Given a string $(a_0,a_1,\ldots a_n)$. I want to find the length of the longest common prefix of the substrings $(a_0,a_1,\ldots a_{n-1})$ and $(a_1,a_2,\ldots a_n)$. I know this has atleast $O(n)$ complexity. Lets call this operation as prefix-suffix match.

I want to calculate prefix-suffix match length for all suffixes of a string. Now the naive algorithm which doesn't take into account that all the strings for which I am doing this operation are related has $O(n^2)$ complexity. Now my question is can we do this in better complexity.

Note that what I want is similar to LCP array of a slightly modified suffix array. Where the suffixes are sorted based on length instead of lexicographic ordering.

  • $\begingroup$ i am probably misunderstanding this sou you want to compute $lcp(S[i],S[i+1])$ in O(|S|) time for all $0\leq i \leq |S|$ or ...?? PS $S$ is a string $\endgroup$ – user6697 Oct 22 '13 at 12:10
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    $\begingroup$ Allocate an array of $n$ integers, fill it backwards with a single iteration ... am I missing anything? $\endgroup$ – reinierpost Oct 22 '13 at 12:30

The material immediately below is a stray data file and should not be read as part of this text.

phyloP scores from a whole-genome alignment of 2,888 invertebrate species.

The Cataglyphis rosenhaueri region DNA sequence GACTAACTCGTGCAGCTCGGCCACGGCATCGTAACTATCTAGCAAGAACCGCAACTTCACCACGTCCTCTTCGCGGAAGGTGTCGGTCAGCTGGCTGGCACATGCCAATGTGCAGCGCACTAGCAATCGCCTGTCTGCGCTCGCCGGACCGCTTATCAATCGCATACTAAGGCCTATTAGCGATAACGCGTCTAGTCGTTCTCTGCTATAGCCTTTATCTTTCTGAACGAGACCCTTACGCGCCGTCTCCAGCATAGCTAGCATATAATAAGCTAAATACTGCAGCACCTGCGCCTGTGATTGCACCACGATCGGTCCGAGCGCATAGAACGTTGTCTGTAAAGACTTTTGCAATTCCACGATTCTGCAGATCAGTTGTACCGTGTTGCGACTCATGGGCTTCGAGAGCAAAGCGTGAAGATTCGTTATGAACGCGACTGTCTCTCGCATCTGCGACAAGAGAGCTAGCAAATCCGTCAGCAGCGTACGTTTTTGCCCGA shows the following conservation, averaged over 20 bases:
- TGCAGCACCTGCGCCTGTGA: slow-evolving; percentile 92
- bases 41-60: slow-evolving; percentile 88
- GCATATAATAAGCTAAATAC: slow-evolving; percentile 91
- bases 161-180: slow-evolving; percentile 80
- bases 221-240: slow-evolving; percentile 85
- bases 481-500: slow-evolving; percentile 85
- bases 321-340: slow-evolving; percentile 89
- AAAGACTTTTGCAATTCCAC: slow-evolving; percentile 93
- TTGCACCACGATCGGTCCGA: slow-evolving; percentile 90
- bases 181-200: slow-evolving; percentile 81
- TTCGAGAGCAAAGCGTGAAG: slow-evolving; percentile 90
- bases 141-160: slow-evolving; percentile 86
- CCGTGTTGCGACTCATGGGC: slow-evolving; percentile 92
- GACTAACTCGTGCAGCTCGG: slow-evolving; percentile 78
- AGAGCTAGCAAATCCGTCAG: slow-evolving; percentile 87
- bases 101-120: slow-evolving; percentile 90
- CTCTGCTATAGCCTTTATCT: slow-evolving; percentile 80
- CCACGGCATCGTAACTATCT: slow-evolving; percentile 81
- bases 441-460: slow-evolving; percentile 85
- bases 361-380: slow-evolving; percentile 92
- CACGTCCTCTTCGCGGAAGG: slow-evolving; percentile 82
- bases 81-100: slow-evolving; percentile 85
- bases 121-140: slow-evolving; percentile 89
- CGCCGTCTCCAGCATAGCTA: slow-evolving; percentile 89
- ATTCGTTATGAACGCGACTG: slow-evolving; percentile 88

• $\begingroup$ the result of "prefix-suffix" operation is always a string that is repetition of one character (i.e. $c^*$, $c$ a character). Is that sufficient? $\endgroup$ – Parham Oct 22 '13 at 16:44
  • $\begingroup$ @user6697 Who said O(|s|). I am happy with O(|s| log |s|) too. $\endgroup$ – Satvik Oct 22 '13 at 17:07
  • $\begingroup$ @MahmoudAlimohamadi Yes. You are right. I suppose, I misrepresented what I want. I will ask another question stating what I exactly want. $\endgroup$ – Satvik Oct 22 '13 at 17:10

Expanding on reinierpost's comment, here is how to do it in linear time. Every word $w$ can be decomposed as $w = a_1^{k_1} a_2^{k_2} \cdots a_l^{k_l}$, where $a_i \neq a_{i+1}$ and $k_i \geq 0$. This is just decomposition into runs. The LCP of $w$ and its shift is simply $a_1^{k_1-1}$.

In view of this, here is how to compute the answer for all suffixes of a word $w$ in linear time. We go over the array backwards, populating an array $K$ using the following algorithm:

  1. $K_n = 1$.
  2. For $i = n-1,\ldots,0$:
    1. If $w_i = w_{i+1}$, $K_i = K_{i+1} + 1$, otherwise $K_i = 1$.

The answer for the suffix starting at $w_i$ is $w_i^{K_i-1}$.


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